Seahouses is the first collection of poetry from cultural historian Richard Barnett. Those familiar with Barnett’s non-fiction – recently described as ‘superbly erudite and lucid’ by Will Self – will be unsurprised to discover he is also a formidable poet, with a distinctly English approach that is at once fluid, precise, cynical and tender.
Not a single word in this volume is wasted; least of all in the award-winning title sequence, where the sea sifts and rolls through the dreams of an old man asleep in a deckchair, conjuring a vision of history and our human crossings. Elsewhere, fragments of first love are glimpsed, pursued, and interrogated; fathers sit down to eat with the sons they have killed; two textbooks sing three songs of suppressed longing; bees are kept for all the wrong reasons.
This is low modernism of the highest order, cranky, eloquent and broken-hearted – a terrific addition to the UK’s poetry landscape.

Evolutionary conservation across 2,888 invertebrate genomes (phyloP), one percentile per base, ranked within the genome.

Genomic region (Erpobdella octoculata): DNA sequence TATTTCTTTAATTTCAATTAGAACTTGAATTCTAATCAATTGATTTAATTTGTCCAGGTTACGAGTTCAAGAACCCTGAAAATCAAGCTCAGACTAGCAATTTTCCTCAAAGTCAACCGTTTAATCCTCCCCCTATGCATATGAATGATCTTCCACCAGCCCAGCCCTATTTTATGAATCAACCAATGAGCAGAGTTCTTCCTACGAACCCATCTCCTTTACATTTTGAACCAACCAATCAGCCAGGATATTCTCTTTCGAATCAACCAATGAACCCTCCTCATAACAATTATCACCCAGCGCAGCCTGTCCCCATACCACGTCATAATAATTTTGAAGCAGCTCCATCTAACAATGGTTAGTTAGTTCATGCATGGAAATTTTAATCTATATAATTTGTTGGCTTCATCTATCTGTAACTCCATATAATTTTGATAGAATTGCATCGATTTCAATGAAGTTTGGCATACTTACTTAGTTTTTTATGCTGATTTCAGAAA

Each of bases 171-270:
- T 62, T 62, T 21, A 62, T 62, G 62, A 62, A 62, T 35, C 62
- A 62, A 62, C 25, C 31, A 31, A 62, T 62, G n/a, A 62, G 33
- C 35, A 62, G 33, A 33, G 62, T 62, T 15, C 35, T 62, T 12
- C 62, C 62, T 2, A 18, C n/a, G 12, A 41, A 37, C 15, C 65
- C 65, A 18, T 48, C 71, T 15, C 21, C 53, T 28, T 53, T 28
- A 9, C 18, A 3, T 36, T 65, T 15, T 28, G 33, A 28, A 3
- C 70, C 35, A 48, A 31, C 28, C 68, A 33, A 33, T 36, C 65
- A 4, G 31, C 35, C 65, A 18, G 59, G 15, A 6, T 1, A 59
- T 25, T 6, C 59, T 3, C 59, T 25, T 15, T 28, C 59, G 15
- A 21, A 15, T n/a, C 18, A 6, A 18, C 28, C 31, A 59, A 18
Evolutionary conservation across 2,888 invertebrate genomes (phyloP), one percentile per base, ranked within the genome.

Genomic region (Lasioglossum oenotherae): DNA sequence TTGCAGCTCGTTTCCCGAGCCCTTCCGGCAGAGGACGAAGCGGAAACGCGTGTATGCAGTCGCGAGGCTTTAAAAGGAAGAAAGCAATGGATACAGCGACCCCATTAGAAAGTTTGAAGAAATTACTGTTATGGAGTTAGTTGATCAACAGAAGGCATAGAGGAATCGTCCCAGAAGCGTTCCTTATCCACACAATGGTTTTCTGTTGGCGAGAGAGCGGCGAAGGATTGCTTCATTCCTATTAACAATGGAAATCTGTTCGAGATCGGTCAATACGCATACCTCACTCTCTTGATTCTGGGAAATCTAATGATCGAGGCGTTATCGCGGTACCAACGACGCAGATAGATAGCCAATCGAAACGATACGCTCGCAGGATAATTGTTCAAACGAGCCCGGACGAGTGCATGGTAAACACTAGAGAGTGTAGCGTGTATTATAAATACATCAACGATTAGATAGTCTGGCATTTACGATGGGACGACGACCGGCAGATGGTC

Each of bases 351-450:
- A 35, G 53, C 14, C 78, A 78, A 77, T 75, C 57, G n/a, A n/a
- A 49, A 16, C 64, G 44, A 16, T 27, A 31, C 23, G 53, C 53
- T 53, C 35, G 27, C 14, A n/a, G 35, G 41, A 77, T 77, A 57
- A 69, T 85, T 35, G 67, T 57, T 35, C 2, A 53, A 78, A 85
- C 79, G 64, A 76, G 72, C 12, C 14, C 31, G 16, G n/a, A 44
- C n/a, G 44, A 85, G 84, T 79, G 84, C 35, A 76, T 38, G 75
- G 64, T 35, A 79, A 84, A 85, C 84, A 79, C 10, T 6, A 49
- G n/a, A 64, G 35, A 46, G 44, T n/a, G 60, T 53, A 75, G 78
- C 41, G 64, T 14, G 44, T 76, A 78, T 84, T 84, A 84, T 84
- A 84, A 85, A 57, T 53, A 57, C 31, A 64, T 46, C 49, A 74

“Richard Barnett’s landscapes are never what they seem, shining with a glassy, supernatural clarity. Seahouses is a map to a world where ‘paths are ghosts’, things are ‘felt not heard’ and even the river offers ‘variations of water’. This is an accomplished and haunting debut. Barnett’s poems will unnerve and renew you.”
— Helen Mort
“To read Richard Barnett’s poems is to find yourself in the haunted space between water and land, the living and the disappeared, the written and the unspoken word. Seahouses is a collection of paths leading you to such borderlands, each poem beckoning you to ‘come with me. Everybody comes with me, eventually.’”
— Malene Engelund
“Unafraid to tackle the shifting territories of love and loss, Seahouses is bound with a palpable sense of human and natural history. This is an assured and remarkable first collection that heralds an exciting talent.”
— Sarah Westcott
“There are only nineteen poems [in Seahouses], but each is possibly a novel in its own right in terms of its depth and feeling. Unnerving, disturbing and utterly brilliant.”
— Quarterday Review
Date Published: 2015-03-06
Catalogue Number: VP0071
Number of Pages: 52
Cover design by Jamie McGarry
Cover photograph by the author
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